Our major partner is the UN High Commission for Refugees, and they are there every time in every situation in many more refugee crises than any of us have ever heard of to respond to the protection and assistance needs of refugees, and the U.S. is very proud to be the largest supporter of them. But I think what the world and the UN has been looking at this week is to really elevate that. So they will be lead in developing this compact on global responsibility-sharing for refugees, but the intent of that is to provide much more predictable responses when you have large movements of people in terms of countries coming in with financing, coming in to offer resettlement, and from the outset promoting the self-reliance of refugees so that they don’t become dependent on aid for many decades. So in that sense you’re right, that is the objective, is to have a much less ad hoc and much more predictable response to refugee movements in the world.

QUESTION: So this 4.5 billion that was pledged, does it go – is it channeled through one – to one source basically, the UN, or is it up to each country to say, “I’m going to send money here and I’m going to send money there?”

MS WIESNER: It is up to each country. We’re very supportive of money going to the UN and to international humanitarian organizations like the ones that I spoke about, and that was certainly a part of the diplomacy. So it’s not bilateral aid. For example, we’re not counting any bilateral aid from one country to another. This is all money that goes to recognized international and in some cases local humanitarian organizations, but it would go to a wide array of them.

MODERATOR: I know you joined us late, but do you have any questions?

QUESTION: Yeah, I do, actually. And I’m sorry if it’s been covered already. Actually, it’s a very kind of factual question.

MODERATOR: Can you introduce yourself?

QUESTION: Sure. My name’s Sebastian Malo. I’m with Thomson Reuters. And so essentially I’m – we’re just trying to find out which 50 countries have pledged to take in more refugees and how much – how many refugees each of these countries have pledged to take in. And I was kind of hoping that during this briefing, if I had arrived earlier, this would have been mentioned.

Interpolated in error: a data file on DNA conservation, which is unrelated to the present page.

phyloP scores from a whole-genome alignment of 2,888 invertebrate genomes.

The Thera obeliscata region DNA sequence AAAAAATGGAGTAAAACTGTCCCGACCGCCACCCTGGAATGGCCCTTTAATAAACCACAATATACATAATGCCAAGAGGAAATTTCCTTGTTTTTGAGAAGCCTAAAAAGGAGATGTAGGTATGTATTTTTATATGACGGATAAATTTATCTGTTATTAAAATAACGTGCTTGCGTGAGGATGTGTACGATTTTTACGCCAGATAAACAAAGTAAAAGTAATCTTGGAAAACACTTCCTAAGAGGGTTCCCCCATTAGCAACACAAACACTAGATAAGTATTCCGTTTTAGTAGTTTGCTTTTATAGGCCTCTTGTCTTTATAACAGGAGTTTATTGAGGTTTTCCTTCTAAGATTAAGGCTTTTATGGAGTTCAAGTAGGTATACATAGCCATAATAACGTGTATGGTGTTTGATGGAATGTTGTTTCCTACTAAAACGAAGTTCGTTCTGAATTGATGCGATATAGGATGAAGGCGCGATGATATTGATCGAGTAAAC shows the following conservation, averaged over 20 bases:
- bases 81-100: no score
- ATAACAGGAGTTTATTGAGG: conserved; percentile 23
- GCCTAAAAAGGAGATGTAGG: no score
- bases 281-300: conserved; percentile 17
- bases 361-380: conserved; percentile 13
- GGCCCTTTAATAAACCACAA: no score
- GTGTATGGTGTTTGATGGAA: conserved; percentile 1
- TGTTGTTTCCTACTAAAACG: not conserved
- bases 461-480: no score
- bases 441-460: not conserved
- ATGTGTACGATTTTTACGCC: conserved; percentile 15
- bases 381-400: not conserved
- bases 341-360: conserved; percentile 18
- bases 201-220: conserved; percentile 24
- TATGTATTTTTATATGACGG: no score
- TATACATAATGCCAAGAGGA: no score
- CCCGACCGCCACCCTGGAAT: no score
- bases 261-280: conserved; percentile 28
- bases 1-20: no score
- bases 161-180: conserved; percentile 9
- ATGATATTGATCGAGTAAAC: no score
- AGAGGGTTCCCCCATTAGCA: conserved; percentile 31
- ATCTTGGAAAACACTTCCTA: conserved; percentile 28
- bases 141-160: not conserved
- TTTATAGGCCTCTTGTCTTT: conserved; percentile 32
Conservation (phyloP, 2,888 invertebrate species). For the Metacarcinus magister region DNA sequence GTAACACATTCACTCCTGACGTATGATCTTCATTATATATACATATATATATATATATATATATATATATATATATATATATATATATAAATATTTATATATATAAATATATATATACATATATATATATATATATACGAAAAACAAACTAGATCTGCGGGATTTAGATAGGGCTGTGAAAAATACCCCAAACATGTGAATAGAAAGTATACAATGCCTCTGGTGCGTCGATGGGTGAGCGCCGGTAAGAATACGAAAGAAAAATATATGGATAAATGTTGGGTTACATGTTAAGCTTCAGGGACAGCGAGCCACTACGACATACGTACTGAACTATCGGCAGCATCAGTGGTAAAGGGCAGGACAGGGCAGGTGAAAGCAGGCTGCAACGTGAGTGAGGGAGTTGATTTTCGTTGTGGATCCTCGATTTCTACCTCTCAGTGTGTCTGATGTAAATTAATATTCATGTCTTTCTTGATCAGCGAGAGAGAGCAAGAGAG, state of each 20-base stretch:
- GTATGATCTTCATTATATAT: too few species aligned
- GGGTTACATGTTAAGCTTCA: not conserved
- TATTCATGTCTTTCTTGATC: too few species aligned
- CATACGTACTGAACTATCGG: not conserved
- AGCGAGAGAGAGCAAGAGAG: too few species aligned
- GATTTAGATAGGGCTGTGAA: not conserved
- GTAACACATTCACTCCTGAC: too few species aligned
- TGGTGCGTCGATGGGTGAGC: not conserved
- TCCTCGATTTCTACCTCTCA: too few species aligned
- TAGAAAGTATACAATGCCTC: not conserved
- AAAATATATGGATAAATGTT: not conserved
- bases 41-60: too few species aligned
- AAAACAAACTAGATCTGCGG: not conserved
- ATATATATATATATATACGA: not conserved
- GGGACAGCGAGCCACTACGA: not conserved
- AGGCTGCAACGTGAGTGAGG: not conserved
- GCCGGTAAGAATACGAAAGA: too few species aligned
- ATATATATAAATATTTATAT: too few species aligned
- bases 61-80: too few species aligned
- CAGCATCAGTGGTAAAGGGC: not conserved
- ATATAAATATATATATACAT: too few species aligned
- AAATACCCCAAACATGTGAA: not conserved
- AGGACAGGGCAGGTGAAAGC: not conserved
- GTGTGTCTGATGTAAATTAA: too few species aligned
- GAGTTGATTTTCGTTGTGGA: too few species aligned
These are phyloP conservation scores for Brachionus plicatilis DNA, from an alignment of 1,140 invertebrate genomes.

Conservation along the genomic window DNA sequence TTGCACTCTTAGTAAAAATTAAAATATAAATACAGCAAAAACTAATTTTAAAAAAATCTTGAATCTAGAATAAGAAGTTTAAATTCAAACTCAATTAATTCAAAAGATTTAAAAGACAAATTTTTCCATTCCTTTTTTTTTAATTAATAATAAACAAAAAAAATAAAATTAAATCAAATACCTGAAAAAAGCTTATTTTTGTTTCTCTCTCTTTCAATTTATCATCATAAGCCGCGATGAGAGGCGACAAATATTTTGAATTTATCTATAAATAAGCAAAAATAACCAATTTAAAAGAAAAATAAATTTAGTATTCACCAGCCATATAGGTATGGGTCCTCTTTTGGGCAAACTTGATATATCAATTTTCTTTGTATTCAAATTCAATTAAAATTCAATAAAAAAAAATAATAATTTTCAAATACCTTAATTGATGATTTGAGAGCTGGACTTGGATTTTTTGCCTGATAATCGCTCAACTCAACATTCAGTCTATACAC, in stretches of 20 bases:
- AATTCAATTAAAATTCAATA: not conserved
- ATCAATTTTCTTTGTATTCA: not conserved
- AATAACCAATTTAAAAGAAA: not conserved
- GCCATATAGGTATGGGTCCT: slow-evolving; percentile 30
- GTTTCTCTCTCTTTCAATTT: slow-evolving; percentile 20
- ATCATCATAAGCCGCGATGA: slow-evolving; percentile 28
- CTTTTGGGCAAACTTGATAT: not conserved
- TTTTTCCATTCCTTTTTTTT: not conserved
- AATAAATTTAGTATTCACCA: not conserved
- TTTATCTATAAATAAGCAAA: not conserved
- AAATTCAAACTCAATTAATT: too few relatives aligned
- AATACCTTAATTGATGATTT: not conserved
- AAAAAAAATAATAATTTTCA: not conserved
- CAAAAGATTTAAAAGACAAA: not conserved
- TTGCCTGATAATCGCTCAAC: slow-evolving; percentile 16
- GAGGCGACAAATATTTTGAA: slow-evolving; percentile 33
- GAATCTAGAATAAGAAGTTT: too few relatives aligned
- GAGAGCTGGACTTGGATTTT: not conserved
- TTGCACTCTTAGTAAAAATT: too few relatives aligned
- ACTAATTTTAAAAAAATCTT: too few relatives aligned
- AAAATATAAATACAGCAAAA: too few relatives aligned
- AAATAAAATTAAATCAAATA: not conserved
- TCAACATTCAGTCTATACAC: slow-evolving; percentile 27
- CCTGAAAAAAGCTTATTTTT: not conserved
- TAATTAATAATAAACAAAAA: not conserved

MS WIESNER: Yeah. So unfortunately I cannot provide you with a breakdown of country by country. Some – many of the countries who spoke at the summit did quote figures in their remarks, so I can certainly direct you to the public statements that were made. The criteria for being at the summit for those countries that pledged money in resettlement slots was a significant increase over what they had done in 2015. So I think it’s 18 countries made a significant increase, and in some cases that was a traditional country like Canada offering 25,000 more slots --


MS WIESNER: -- or more than that. And in some instances it was countries like, for example – even though I’m not going to give you a breakdown, I’ll give you an example – countries like Slovakia, Romania, Czech Republic, Luxembourg, Argentina. They all committed to doing much larger numbers of resettlement than they’ve done in the past. So if they were in – offering resettlement to several hundred refugees in the past, it’s now several thousand.

QUESTION: I understand you can’t give me a breakdown, especially right now during the press conference, but can your office provide any breakdown after this event?

MS WIESNER: I think it’s unlikely that we will have that breakdown just because we relied on governments themselves to decide how they wanted to articulate their commitments. But if they’re – if we do end up with that analysis, then yes.